Frightening news out of California today as the grieving parents of one young man are warning other families about “Spice,” a synthetic form of marijuana that can potentially kill.
Local affiliate KTLA’s Lu Parker exclusively reported that the parents of a 19-year-old California teen who recently died after smoking synthetic marijuana claim their son had one hit off of the dried herbs that ultimately swelled his brain and caused his death.
On July 11, KTLA reported that Connor Eckhardt, a promising young student, inhaled one hit of dried herbs that had been sprayed with chemicals to cause a pot-like high, his parents told KTLA.
“In a moment of peer pressure, he gave into that, thinking that was OK, it was somehow safe, and one hit later, he goes to sleep and never wakes up,” Connor’s father, Devin Eckhardt, said.
Connor Eckhardt reportedly fell asleep, then fell into a coma with his brain swelling, and ultimately dying.
Frequent contributor to Monsters and Critics in the area of addiction is expert Akikur Mohammad, M.D., the CEO and founder of Inspire Malibu Treatment Center. Dr. Mohammad is a board-certified psychiatrist with a second board certification in addiction medicine. In addition to his role as Inspire Malibu’s CEO, Dr. Mohammad is Adjunct Clinical Associate Professor at Keck School of Medicine at USC where he is active in teaching medical students and residents the subject of addiction medicine and psychiatry.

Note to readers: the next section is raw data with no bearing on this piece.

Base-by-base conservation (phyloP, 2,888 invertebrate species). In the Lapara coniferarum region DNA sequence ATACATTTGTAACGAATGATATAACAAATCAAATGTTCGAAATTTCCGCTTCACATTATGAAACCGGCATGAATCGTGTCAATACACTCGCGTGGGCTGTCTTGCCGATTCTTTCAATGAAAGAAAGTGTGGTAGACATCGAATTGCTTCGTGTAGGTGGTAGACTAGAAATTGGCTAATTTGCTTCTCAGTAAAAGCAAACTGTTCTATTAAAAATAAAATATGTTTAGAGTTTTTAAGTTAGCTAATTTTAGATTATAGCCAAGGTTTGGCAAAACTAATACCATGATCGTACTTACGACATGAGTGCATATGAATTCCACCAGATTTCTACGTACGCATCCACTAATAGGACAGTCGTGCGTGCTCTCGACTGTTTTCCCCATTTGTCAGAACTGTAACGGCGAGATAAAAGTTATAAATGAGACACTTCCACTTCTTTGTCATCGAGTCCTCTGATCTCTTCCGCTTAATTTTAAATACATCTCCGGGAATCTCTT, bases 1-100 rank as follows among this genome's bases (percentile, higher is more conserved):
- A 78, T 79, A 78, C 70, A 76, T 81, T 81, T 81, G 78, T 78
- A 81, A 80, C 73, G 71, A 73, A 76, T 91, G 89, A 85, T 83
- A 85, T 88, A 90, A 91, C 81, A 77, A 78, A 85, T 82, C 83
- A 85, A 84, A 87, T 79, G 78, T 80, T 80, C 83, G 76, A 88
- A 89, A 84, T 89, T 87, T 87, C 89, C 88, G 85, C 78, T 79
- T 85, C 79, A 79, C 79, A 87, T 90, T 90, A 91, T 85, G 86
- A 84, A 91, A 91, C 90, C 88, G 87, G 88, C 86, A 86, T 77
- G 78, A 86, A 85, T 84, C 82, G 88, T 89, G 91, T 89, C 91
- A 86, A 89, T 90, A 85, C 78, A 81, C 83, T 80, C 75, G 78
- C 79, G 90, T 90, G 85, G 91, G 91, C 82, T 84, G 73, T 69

Dr. Mohammad tells Monsters and Critics, “The harmful effects of ingesting these product can include paranoia, anxiety, heart attacks and seizures, and even death sadly as in Mr. Eckhardt’s situation.”
“Synthetic drugs have become a very real health hazard for drug abusers because no one knows exactly what is in them. They are very strong and they damage both the brain and the body. Users have been known to become psychotic, violent or permanently brain damaged,” Dr. Mohammad added.
“We addiction experts, often times cannot figure out what they have been poisoning themselves with, and the users don’t necessarily know either, these drugs can’t be detected in routing tests which makes the detox and withdrawal process complicated.”